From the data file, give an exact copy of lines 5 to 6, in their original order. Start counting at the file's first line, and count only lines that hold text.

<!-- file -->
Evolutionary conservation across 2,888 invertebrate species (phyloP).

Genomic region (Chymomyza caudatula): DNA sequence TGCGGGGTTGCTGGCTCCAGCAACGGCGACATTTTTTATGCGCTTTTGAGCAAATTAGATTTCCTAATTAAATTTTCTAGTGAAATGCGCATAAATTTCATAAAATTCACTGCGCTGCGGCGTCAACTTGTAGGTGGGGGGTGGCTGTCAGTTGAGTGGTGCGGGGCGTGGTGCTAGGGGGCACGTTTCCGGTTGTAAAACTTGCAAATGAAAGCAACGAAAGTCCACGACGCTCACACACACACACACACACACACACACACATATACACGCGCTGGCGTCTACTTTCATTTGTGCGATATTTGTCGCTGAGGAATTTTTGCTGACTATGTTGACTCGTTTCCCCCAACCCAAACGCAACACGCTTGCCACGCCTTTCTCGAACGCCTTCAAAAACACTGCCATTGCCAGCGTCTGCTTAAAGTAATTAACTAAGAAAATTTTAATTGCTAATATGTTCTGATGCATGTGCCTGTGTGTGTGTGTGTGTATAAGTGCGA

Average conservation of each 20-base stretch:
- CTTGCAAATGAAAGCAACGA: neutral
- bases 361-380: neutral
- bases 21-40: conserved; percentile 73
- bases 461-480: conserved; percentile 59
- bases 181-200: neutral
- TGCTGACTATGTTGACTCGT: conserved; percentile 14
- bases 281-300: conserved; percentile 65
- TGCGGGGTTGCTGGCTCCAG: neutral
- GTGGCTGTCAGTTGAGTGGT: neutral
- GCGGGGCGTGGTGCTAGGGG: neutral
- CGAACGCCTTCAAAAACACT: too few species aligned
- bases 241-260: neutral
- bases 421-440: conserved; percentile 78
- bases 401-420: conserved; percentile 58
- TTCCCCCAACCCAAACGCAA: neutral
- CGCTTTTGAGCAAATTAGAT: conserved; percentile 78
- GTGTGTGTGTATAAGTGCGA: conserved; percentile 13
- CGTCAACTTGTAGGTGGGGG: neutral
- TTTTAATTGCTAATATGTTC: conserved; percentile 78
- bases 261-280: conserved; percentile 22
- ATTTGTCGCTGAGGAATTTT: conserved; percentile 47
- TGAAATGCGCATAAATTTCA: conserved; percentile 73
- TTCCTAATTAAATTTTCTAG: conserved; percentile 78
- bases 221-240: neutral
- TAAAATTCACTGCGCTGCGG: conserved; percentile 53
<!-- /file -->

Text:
- bases 361-380: neutral
- bases 21-40: conserved; percentile 73